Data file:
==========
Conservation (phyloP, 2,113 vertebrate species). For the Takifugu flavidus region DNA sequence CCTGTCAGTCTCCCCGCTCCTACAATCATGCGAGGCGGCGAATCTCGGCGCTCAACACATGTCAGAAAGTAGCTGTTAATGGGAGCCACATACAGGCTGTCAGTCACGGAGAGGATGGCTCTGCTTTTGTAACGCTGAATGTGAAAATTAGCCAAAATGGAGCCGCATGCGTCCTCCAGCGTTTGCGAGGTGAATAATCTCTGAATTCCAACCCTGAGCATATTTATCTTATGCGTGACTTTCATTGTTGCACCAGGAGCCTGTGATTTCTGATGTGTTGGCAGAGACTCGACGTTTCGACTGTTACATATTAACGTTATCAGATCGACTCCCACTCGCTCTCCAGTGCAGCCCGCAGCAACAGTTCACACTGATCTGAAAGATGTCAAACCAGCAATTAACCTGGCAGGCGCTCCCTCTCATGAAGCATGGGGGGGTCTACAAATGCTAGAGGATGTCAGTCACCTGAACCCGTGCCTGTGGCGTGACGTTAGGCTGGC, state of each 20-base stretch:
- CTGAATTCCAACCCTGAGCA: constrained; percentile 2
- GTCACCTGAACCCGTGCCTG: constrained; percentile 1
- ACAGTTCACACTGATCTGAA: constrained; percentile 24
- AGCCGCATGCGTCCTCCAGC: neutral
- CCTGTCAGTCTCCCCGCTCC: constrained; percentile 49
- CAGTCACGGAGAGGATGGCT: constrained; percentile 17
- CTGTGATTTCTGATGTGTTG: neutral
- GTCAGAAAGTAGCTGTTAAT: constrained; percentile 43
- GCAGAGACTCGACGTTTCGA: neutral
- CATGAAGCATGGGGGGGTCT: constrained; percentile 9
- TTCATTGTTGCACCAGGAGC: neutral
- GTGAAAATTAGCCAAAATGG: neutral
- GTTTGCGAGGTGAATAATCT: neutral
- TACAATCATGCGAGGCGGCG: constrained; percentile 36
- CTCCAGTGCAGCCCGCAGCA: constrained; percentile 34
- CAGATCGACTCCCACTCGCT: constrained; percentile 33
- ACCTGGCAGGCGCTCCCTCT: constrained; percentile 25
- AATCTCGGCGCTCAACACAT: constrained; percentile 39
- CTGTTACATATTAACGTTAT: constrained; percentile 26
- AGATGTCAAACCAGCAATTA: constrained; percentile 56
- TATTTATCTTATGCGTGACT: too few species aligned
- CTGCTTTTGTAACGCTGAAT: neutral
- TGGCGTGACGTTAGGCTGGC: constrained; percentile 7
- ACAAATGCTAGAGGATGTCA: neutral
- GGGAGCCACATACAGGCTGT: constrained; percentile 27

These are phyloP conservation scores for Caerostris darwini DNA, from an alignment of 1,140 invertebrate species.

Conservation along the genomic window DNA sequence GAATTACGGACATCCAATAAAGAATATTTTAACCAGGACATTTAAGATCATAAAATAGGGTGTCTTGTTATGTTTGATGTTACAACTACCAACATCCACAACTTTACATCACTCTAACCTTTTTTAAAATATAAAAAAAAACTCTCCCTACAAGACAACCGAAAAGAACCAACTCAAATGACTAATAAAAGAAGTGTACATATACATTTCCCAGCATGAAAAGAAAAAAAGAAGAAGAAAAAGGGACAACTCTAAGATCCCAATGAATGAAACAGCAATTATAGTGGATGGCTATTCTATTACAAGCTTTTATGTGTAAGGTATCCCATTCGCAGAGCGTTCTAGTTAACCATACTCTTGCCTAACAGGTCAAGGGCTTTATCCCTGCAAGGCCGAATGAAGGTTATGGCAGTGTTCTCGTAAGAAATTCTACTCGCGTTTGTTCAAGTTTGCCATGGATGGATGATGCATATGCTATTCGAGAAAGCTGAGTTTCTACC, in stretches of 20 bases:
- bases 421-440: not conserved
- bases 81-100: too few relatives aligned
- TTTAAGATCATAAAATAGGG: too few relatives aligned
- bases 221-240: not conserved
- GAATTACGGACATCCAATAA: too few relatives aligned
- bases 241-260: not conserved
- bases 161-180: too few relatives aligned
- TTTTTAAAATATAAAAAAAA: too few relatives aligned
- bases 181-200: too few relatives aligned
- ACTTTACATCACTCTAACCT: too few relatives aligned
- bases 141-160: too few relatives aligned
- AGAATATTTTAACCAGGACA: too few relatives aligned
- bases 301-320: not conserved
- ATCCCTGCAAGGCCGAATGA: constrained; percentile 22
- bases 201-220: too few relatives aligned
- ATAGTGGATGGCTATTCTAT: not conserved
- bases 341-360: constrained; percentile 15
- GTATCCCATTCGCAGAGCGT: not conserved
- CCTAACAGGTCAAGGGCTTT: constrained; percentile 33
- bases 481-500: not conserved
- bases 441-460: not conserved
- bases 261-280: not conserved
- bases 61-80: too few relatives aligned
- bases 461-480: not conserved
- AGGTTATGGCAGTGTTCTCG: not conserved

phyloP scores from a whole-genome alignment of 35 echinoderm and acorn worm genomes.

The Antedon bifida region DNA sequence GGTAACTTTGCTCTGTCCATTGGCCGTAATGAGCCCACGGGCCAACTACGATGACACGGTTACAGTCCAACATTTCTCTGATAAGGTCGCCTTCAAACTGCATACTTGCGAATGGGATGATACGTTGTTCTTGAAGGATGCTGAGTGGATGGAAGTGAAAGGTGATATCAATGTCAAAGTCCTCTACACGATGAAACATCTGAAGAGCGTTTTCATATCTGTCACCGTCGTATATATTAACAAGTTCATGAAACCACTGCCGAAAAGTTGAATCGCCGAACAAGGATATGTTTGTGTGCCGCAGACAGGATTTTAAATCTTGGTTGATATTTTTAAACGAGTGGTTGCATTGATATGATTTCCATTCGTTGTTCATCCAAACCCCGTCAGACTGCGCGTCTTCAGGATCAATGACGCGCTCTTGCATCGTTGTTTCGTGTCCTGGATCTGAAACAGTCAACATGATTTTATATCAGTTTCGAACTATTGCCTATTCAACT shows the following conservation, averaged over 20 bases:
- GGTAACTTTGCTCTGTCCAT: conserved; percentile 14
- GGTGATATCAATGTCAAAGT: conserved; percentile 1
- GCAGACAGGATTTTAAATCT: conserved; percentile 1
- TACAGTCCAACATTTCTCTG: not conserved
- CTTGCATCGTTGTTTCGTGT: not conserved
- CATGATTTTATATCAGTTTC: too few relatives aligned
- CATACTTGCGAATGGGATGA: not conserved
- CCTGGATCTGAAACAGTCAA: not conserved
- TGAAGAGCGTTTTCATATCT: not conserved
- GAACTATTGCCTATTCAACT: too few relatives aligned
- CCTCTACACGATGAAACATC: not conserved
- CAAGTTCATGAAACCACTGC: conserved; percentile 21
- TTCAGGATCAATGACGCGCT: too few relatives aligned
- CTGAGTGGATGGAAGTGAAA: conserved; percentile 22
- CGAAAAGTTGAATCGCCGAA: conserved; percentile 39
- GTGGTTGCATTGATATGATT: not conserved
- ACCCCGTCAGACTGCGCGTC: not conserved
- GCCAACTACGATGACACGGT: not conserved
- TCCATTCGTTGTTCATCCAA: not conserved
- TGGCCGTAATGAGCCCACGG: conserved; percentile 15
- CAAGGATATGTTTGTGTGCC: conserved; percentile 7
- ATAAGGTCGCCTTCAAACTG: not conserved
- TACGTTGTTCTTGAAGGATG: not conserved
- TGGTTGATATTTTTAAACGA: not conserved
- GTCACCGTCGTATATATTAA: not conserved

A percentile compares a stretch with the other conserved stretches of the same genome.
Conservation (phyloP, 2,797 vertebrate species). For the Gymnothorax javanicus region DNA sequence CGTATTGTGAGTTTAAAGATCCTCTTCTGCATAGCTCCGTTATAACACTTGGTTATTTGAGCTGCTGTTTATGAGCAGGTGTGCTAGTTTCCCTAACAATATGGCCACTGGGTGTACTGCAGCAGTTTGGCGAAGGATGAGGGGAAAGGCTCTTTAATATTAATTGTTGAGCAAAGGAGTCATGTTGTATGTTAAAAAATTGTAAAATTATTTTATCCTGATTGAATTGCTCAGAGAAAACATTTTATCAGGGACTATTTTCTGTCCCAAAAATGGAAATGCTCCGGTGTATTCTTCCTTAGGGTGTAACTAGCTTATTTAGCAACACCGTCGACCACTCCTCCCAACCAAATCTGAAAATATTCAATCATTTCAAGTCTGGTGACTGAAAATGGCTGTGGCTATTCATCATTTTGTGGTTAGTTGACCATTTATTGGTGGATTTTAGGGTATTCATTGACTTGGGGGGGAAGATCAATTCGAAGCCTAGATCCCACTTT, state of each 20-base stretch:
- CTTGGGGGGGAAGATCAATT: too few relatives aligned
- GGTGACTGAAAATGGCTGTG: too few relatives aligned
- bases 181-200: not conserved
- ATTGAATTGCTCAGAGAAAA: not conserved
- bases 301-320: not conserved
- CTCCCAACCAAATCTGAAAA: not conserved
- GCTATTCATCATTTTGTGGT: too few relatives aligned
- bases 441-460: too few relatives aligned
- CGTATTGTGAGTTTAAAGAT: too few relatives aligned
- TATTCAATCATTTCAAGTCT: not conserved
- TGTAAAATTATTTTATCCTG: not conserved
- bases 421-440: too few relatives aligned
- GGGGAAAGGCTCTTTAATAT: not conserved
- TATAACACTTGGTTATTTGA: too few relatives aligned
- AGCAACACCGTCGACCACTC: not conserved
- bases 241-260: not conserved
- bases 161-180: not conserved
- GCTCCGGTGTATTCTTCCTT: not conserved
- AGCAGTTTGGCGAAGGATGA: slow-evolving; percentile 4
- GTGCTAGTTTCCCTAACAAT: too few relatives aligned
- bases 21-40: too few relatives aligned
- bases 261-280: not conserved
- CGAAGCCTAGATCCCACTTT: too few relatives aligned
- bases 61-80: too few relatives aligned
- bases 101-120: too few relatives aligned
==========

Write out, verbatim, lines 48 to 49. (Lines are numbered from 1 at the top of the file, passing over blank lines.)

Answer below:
- bases 481-500: not conserved
- bases 441-460: not conserved